Taiwan-based computer hardware maker ASUSTeK Computer, Inc. has agreed to settle Federal Trade Commission (FTC) charges that critical security flaws in its routers put the home networks of hundreds of thousands of consumers at risk. The administrative complaint also charges that the routers' insecure cloud services led to the compromise of thousands of consumers' connected storage devices, exposing their sensitive personal information on the internet.
The proposed consent order will require ASUS to establish and maintain a comprehensive security program subject to independent audits for the next 20 years.
ASUS marketed its routers as including numerous security features that the company claimed could protect computers from any unauthorized access, hacking, and virus attacks and protect the local network against attacks from hackers. Despite these claims, the FTC's complaint alleges that ASUS didn't take reasonable steps to secure the software on its routers.
For instance hackers could exploit pervasive security bugs in the router's web-based control panel to change any of the router's security settings without the consumer's knowledge. A malware researcher discovered an exploit campaign in April 2015 that abused these vulnerabilities to reconfigure vulnerable routers and commandeer consumers' web traffic. The complaint also highlights a number of other design flaws that exacerbated these vulnerabilities, including the fact that the company set – and allowed consumers to retain – the same default login credentials on every router: username "admin" and password "admin".
According to the complaint, ASUS's routers also featured services called AiCloud and AiDisk that allowed consumers to plug a USB hard drive into the router to create their own cloud storage accessible from any of their devices. While ASUS advertised these services as a private personal cloud for selective file sharing and a way to safely secure and access your treasured data through your router, the FTC's complaint alleges that the services had serious security flaws.
For example, the complaint alleges that hackers could exploit a vulnerability in the AiCloud service to bypass its login screen and gain complete access to a consumer's connected storage device without any credentials, simply by accessing a specific URL from a web browser. Similarly, the complaint alleges that the AiDisk service did not encrypt the consumer's files in transit, and its default privacy settings provided – without explanation – public access to the consumer's storage device to anyone on the Internet.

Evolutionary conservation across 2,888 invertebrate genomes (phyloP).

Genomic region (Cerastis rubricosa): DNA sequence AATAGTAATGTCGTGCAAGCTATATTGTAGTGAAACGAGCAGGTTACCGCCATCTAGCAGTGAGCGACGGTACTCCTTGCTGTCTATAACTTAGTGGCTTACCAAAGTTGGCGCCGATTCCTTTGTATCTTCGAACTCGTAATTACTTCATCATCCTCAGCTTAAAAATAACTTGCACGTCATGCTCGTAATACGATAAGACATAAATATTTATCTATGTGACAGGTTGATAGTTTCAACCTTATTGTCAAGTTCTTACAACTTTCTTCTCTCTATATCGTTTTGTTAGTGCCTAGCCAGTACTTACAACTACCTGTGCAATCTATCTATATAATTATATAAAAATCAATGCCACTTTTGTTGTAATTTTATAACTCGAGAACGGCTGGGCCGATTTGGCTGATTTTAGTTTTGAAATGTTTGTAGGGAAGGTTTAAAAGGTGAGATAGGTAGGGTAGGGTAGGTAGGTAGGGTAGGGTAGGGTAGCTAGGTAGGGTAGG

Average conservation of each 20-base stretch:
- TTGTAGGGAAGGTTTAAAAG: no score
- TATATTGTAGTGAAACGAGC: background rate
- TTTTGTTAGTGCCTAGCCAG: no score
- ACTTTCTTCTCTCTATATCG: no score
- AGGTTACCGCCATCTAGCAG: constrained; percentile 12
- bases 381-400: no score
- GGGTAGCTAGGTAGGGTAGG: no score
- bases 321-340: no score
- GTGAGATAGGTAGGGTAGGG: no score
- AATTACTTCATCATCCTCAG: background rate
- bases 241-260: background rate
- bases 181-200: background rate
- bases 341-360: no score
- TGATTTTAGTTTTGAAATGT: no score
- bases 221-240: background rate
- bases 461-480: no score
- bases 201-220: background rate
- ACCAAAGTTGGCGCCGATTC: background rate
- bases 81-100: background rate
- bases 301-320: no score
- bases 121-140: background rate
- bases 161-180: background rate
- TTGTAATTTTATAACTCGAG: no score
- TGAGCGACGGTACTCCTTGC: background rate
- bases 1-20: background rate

In February 2014, hackers used readily available tools to locate vulnerable ASUS routers and exploited these security flaws to gain unauthorized access to over 12,900 consumers' connected storage devices.
In many instances, ASUS did not address security flaws in a timely manner and did not notify consumers about the risks posed by the vulnerable routers. In addition, ASUS did not notify consumers about the availability of security updates. For example, the router's software update tool – which allowed consumers to check for new router software – often told consumers that their router was on the most current software when, in fact, newer software with critical security updates was available.
In addition to establishing a comprehensive security program, the consent order will require ASUS to notify consumers about software updates or other steps they can take to protect themselves from security flaws, including through an option to register for direct security notices (e.g., through email, text message, or push notification). The consent order will also prohibit the company from misleading consumers about the security of the company's products, including whether a product is using up-to-date software.